Saturday, 17 August 2013

St Botoph Swyncome


 Walk along the Ridgeway path through Oxfordshire and you will pass through a small place called Swyncome and pass by a small 11th century church called St Botoph


The church is set back off a country road beside Swyncome House.




I came here to find a war grave I had heard about but was taken back by the setting the church was in.


The churchyard did have a lot of headstones in it which looked old. People had just come out of the church after the Sunday service so I took the opportunity to go inside for some photos.







On entering the church you will be greeted with this view 





Going through the rood screen you will see the Chancel




Looking back from the rood screen along the nave.










Here you can see the curved wall and ceiling which are painted.









You can see some stunning stained glass widows and memorials to past rectors of the church.










A superb carving on one of the choir stalls in the chancel









and if you look by the window nearby you can see a photo of the church before the rood screen was built.









Back in the nave I was shown this window which was in memory of  Alfred Taylor and his wife Lizzie







If you look at the back wall of the nave, high up you can see a window with some very old stained glass in.









You can see the stone font at the back and displays of flowers as well









In the porch you can see this bequeath and plaque.





Outside the churchyard is well kept




With the odd headstone slowly sinking out of site 





Some headstones are being snagged by ivy




some getting covered in lichen
















You can even find some old ones in very good condition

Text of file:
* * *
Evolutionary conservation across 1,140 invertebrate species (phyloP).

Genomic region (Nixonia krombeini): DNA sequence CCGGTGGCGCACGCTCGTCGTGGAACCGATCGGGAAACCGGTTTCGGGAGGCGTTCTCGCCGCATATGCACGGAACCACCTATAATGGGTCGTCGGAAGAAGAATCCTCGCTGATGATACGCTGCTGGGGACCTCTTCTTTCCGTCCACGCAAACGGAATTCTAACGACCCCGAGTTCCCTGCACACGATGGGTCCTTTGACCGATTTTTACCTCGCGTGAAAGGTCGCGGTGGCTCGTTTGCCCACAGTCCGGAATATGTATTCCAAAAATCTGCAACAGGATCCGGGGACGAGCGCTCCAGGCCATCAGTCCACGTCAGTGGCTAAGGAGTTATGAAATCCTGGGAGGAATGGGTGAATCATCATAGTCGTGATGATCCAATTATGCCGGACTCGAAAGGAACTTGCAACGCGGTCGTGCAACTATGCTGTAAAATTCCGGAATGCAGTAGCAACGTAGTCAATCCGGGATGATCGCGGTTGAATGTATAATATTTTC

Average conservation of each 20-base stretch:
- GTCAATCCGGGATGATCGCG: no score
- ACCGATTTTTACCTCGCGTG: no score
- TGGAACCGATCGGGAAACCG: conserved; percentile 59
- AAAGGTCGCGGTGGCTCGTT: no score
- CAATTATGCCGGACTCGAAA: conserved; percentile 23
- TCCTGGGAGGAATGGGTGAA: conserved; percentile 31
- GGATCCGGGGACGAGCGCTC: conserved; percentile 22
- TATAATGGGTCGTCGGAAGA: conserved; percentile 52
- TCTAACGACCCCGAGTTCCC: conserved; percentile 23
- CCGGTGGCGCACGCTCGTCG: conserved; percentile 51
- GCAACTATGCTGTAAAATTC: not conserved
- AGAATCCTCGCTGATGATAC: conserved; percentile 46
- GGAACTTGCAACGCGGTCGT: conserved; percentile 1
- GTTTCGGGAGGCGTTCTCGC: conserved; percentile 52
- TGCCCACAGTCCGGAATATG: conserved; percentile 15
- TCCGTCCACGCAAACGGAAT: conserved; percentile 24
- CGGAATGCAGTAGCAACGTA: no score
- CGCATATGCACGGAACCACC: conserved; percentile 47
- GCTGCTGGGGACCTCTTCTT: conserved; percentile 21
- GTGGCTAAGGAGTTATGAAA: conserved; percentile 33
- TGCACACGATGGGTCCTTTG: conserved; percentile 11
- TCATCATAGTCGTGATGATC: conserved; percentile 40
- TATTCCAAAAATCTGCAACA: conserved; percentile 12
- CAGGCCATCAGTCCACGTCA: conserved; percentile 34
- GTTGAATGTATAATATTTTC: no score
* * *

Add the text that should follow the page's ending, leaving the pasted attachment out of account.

Some others lost in ivy




But it's worth a wander round looking a the inscriptions.








The headstone I came to visit is to Sergeant J.H.Barnett buried at St Botolph Swyncome. The plane he was gunner in crashed nearby and the pilot escaped to give the alarm. The gunner was trapped unconscious in the turret and the plane was on fire. A local laborer tried in earnest to free him but to no avail. He lies at the east end of the church. After looking on the Commonwealth War Graves website I found out he was the Son of Frank Henry and Alice Louise Barnett, of Swyncombe.  I suspect their grave is behind his.
It seems a strange twist of fate he died just outside the village.  RIP.

6 comments:

  1. What a horrific turn of events for his parents to endure, not only his death but to have those memories of the crash on their doorstep.

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  2. Such a fascinating post. Poor Mr Barnett, only 19 years of age.

    Thank you for linking up with Cemetery Sunday


    Beneath Thy Feet

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  3. The places you visit are all very photogenic Bill. Again a great job!

    Greetings from the Netherlands,
    Gert Jan

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  4. What a sad story but an enjoyable post. Very interesting.

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  5. So many gorgeous details in your photos!
    I like stalking cemetery for flower shots :-)

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  6. What a beautiful place! Thanks for showing it so perfectly.

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